As with any other community, there are problematic issues that Rastafari is working on internally. The government must know that we will not be divided along political party lines. It is interesting to me, that Prime Minister Mottley could travel all the way to Africa, bring back river water, speak deeply of our connection to that continent, and could then in the same breath deny those who have from inception championed the issues of reparations and repatriation within an African context, their just human rights, just as the old colonizers did.

 

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Frantz Fanon said “Sometimes people hold a core belief that is very strong. When they are presented with evidence that works against that belief, the new evidence cannot be accepted. It would create a feeling that is extremely uncomfortable, called cognitive dissonance. And because it is so important to protect the core belief, they will rationalize, ignore and even deny anything that doesn’t fit in with the core belief.” Many is Barbados including the government have Cannabis Cognitive Dissonance.  This is evident as most still see the plant as a drug, a dangerous one at that,  that needs constant policing and unreasonable regulations.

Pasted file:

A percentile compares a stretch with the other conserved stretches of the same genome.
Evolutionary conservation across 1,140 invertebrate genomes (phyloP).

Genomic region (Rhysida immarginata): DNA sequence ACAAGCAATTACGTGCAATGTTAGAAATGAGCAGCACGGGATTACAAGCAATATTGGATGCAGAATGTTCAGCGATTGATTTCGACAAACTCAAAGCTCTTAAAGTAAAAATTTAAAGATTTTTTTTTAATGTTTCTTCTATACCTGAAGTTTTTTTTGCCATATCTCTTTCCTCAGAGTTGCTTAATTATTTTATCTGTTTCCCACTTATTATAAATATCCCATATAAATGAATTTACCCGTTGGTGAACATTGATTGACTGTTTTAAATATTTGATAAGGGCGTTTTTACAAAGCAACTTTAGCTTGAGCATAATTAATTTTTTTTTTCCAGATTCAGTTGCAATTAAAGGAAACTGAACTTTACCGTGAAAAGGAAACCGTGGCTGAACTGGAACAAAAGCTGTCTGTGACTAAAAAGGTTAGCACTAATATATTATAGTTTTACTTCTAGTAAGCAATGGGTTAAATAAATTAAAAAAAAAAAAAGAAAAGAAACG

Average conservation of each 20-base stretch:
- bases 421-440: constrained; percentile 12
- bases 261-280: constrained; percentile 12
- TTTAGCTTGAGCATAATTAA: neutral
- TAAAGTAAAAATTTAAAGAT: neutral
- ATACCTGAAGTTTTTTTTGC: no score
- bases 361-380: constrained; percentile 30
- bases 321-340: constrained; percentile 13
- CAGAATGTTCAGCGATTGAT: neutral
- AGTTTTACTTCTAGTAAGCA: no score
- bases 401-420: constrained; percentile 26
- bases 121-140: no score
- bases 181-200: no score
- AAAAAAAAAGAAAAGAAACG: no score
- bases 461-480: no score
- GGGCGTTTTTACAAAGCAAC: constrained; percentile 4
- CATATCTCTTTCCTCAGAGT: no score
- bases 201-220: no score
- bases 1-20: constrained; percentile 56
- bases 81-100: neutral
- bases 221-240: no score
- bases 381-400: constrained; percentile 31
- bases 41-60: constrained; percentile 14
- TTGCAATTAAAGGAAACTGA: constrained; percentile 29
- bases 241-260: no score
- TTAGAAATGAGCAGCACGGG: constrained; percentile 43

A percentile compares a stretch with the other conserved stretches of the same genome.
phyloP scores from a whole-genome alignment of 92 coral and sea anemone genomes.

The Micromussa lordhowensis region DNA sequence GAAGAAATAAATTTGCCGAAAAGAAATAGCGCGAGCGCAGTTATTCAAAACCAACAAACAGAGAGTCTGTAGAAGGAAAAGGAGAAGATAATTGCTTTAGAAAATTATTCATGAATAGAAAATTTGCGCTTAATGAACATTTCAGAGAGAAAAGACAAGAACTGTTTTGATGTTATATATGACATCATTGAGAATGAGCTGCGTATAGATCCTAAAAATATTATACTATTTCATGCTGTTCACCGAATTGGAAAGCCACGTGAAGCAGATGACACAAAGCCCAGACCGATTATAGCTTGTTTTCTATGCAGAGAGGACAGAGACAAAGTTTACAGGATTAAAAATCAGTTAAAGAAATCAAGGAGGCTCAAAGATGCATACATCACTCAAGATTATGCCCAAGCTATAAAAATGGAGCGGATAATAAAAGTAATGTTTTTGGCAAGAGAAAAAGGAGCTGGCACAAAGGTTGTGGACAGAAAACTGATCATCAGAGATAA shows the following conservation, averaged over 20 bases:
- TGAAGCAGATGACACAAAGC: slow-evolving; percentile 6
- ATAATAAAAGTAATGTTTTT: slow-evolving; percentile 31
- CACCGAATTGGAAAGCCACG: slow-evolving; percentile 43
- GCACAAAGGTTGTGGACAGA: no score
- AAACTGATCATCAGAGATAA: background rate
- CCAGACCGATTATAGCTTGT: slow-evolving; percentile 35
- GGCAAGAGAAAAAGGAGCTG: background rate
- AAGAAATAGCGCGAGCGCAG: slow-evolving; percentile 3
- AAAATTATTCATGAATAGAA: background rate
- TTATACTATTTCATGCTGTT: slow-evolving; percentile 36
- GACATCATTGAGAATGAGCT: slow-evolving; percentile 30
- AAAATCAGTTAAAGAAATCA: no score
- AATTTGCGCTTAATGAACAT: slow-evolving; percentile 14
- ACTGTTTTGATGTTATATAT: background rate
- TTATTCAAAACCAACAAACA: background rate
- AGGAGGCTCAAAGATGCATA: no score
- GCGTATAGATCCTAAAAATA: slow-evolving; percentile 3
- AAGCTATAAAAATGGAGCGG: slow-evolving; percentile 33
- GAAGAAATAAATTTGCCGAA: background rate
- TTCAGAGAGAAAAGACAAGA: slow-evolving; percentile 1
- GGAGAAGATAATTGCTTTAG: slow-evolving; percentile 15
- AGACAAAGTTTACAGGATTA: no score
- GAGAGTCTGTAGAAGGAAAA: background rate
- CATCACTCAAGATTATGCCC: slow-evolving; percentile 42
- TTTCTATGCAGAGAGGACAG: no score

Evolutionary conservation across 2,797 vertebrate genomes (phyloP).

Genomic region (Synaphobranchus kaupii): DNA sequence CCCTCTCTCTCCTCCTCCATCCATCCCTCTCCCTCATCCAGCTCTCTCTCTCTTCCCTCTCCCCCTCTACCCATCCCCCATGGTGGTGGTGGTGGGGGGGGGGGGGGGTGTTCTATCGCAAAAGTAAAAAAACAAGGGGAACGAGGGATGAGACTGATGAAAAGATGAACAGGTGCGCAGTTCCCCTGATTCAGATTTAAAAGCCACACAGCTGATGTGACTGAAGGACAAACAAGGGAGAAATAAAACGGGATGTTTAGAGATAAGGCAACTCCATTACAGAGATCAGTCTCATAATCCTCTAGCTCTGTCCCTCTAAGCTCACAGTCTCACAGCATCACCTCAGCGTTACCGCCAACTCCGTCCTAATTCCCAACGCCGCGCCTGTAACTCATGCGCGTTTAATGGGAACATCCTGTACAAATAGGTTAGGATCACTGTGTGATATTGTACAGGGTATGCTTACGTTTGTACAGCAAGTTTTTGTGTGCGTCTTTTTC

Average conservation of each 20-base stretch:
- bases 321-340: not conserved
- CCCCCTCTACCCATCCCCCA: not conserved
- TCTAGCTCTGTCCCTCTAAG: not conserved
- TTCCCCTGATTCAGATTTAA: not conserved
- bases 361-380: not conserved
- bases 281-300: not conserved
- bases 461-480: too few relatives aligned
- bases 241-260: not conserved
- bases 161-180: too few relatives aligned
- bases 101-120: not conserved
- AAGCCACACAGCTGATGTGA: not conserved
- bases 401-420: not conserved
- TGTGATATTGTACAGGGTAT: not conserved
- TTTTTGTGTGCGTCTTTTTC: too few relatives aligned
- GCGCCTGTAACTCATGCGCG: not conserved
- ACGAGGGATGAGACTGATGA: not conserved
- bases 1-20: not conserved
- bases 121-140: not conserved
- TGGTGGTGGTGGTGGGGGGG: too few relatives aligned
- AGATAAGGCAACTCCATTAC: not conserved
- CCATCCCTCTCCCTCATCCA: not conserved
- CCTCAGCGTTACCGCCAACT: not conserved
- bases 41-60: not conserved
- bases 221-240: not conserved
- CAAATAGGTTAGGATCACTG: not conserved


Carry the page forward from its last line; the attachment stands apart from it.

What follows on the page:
A few say this bill by the government shows maturity. This may be so, but the question is, maturing in what?

“The unpreparedness of the educated classes, the lack of practical links between them and the mass of the people, their laziness, and, let it be said, their cowardice at the decisive moment of the struggle will give rise to tragic mishaps.”
― Frantz Fanon,

Simba Simba

 

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Author: Admin